Unlike white Baltimoreans’ baseless fantasies of increased black criminality, there is evidence for Waring’s and the Afro-American Ledger’s observations about a racially biased criminal justice system. In public statements, police magistrates promised that they would more heavily punish African Americans. Justice Lindley M. Huggins stated that he would levy harsher sentences on blacks arrested for insulting white women. Justice W. B. Schoen proclaimed that if “any [African Americans] are brought before me they will get the fullest penalty that I am permitted under the law to impose.” Justice Daniel J. Loden also promised longer prison terms and steeper fines for African American offenders.13 African Americans faced similar problems when standing before a jury. The rhetorical creation of the black criminal became a turn-of-the-century version of racial profiling. As the Ledger pointed out, “Every crime committed by a member of the Negro race, is by concurrent action, upon the part of the white press, so pictured and paraded, as to make the whole race partakers of the shortcomings of one member of the race.” Because of this, the paper surmised, black Baltimoreans stood before juries composed not of their peers, but of men who considered themselves superiors.14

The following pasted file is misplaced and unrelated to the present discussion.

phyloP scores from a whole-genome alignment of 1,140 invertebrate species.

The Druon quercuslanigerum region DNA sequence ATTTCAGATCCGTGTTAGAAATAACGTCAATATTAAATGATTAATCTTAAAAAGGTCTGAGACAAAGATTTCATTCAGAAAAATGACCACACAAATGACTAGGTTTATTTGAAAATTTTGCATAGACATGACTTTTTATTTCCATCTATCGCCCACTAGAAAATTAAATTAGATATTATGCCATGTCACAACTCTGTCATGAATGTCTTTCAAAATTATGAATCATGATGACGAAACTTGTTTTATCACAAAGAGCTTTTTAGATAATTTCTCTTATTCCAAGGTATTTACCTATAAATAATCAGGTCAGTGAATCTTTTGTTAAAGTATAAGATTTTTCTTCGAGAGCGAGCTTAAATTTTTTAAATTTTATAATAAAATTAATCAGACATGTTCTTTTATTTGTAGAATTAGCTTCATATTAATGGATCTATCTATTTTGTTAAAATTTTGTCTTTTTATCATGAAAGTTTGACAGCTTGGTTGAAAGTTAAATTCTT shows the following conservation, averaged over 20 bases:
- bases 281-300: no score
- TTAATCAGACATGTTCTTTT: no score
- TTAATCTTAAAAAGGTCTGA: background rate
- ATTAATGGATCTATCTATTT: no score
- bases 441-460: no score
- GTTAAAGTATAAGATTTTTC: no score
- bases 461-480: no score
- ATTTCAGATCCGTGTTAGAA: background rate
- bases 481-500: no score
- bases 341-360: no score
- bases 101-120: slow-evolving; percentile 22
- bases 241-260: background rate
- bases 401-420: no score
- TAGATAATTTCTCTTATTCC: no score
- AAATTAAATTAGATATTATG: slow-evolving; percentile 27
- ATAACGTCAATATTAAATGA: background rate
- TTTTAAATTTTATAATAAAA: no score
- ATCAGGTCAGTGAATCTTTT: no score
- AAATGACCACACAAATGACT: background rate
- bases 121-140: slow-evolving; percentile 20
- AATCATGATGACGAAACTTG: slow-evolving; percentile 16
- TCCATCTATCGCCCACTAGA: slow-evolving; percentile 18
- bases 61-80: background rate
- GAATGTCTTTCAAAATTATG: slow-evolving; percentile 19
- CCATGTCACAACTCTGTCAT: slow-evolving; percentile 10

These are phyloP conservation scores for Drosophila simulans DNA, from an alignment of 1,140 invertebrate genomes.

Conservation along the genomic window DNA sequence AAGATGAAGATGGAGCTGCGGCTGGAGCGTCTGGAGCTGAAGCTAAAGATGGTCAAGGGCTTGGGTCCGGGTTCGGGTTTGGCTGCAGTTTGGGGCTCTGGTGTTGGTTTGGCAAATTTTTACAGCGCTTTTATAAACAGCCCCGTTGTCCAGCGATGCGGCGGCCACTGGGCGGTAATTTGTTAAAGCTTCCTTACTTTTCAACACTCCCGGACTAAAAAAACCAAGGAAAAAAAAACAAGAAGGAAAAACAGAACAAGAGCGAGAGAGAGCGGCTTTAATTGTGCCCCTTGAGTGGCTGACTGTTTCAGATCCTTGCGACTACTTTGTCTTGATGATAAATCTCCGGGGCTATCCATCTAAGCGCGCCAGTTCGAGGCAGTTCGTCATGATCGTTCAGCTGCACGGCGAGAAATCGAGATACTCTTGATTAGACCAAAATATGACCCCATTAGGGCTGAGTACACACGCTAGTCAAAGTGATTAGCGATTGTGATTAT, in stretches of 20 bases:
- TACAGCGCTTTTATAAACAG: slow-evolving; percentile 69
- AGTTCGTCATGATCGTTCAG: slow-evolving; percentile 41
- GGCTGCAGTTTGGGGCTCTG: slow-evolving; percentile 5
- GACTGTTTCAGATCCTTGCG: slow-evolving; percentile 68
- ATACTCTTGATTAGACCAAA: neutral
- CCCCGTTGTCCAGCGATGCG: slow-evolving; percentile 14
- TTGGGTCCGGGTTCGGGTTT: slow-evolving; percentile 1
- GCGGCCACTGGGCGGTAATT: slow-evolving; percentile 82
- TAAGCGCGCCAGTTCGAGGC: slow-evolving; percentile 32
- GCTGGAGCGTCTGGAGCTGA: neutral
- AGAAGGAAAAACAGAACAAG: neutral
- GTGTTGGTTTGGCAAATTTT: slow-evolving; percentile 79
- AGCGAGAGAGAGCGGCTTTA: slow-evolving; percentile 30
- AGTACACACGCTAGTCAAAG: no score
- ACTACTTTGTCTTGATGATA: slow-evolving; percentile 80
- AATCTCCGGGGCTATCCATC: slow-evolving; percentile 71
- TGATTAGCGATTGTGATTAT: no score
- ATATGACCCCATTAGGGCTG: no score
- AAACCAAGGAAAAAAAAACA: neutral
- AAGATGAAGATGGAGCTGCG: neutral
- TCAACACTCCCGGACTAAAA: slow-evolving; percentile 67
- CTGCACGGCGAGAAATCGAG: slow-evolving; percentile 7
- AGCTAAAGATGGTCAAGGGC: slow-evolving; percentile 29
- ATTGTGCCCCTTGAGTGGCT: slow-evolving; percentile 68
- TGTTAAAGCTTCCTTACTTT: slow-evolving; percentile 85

Baltimore’s troubled history of race and criminal justice should give pause to those who have fallen back on another oft-repeated explanation of the 2015 unrest: a degenerative African American culture. White Baltimoreans, especially politicians and the press, created this idea in their minds, and then found examples in observations viewed through a lens compromised by racism. This trope has elided the larger issue of how a long-standing culture of racism shaped the criminal justice system and informed policing strategies. It has also served to discredit black communities’ real grievances with racial profiling and other policing tactics. African Americans have been aware of these injustices from the outset, articulating a version of “Black Lives Matter” long before the 2015 uprising.